spongy


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spongy

[′spən·jē]
(mechanical engineering)
Property of a robot whose end effector has high compliance, so that a small force applied to it results in a large motion.
References in periodicals archive ?
In his series, OCT identified spongy retinal thickness seen in 58% of eyes.
africanus fossils have concentrations of spongy bone at the base of the thumb and in the knuckle of the third finger, a pattern found in humans and Neandertals.
The lower density of spongy bones in modern humans supposedly result in the bones being more vulnerable to being fractured or damaged.
I found it very easy to reach every inch of my back, and the spongy pad massaged the lotion well into my skin.
When their hands and feet are exposed to water, the skin quickly turns white and spongy and individuals are prone to fungal infections.
But, according to experts, the discovery of a spongy mazegillis is especially significant as it is normally only found in a few locations across the south-east of England and the New Forest.
Although I didn't realize it at the time, the trigger on my old release was simply too & spongy and had too much travel to foster good shooting habits.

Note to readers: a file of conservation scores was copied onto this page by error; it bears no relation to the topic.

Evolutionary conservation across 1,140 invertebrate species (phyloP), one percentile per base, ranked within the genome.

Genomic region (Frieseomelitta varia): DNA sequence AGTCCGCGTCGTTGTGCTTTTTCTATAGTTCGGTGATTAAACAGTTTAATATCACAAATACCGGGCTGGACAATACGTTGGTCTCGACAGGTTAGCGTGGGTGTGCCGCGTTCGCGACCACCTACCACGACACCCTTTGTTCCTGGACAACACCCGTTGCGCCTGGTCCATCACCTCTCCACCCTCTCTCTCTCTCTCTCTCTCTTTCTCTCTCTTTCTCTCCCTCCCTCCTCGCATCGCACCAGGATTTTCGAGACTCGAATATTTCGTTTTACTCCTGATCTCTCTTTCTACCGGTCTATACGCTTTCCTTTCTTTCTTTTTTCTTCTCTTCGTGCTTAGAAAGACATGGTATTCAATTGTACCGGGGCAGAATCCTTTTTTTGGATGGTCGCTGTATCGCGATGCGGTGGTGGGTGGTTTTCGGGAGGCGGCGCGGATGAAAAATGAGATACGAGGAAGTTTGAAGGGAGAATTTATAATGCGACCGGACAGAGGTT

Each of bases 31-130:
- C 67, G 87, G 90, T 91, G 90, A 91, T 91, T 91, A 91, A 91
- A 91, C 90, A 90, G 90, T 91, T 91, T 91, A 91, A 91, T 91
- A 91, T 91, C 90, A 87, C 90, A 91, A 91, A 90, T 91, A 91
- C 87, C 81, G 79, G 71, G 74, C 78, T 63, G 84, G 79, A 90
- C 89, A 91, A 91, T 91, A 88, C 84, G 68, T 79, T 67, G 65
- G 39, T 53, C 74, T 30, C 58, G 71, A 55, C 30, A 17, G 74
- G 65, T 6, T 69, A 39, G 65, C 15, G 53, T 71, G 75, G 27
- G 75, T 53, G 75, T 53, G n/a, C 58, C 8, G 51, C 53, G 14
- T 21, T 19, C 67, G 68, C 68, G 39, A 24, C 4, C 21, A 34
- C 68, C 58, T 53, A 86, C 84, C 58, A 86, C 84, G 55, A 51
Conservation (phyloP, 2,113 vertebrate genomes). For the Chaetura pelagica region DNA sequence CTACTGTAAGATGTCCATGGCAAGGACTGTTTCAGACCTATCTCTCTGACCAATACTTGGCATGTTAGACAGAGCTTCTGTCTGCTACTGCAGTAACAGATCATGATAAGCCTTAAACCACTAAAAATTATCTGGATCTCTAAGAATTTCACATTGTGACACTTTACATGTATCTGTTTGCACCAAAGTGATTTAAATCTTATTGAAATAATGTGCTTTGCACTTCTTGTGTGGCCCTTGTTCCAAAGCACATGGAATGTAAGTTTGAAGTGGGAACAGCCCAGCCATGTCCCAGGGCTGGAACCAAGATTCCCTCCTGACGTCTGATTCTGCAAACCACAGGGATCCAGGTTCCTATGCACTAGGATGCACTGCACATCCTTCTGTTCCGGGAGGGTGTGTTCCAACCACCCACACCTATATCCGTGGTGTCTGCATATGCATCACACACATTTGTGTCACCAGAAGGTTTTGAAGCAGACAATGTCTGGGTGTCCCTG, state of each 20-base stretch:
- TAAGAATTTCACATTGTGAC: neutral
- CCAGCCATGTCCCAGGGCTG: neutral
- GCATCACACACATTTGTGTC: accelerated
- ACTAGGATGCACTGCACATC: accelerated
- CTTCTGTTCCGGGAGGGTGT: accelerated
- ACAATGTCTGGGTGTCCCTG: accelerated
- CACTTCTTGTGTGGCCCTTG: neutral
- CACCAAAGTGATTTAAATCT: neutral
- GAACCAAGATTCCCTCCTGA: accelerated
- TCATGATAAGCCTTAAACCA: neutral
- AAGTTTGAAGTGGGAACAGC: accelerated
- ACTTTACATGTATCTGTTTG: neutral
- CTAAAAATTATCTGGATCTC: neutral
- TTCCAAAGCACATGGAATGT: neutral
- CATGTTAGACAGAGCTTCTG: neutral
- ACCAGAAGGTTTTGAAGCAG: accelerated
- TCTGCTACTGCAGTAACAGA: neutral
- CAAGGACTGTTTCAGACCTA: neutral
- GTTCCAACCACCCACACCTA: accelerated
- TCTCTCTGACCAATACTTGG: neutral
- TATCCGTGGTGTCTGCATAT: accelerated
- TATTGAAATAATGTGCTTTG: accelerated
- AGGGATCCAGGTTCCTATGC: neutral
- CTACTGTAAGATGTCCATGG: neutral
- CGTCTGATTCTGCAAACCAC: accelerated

Like most polymer pistols, however, the factory XD series suffers from what might be described as a slightly spongy trigger release.
I also particularly liked the bit about how matches were created in those days - using white phosphorus for the tips, which served to poison those that made them by emitting vapours that turned their bones spongy.
Bone marrow is a spongy material found in the hollow centres of some bones and contains special cells known as stem cells.
A PATIENT GAVE BIRTH to a child who had Canavan disease, a neurologic disorder characterized by spongy degeneration of the central nervous system, with death often occurring by 4 years.
2 : not loose or spongy : compact <a solid mass of rock>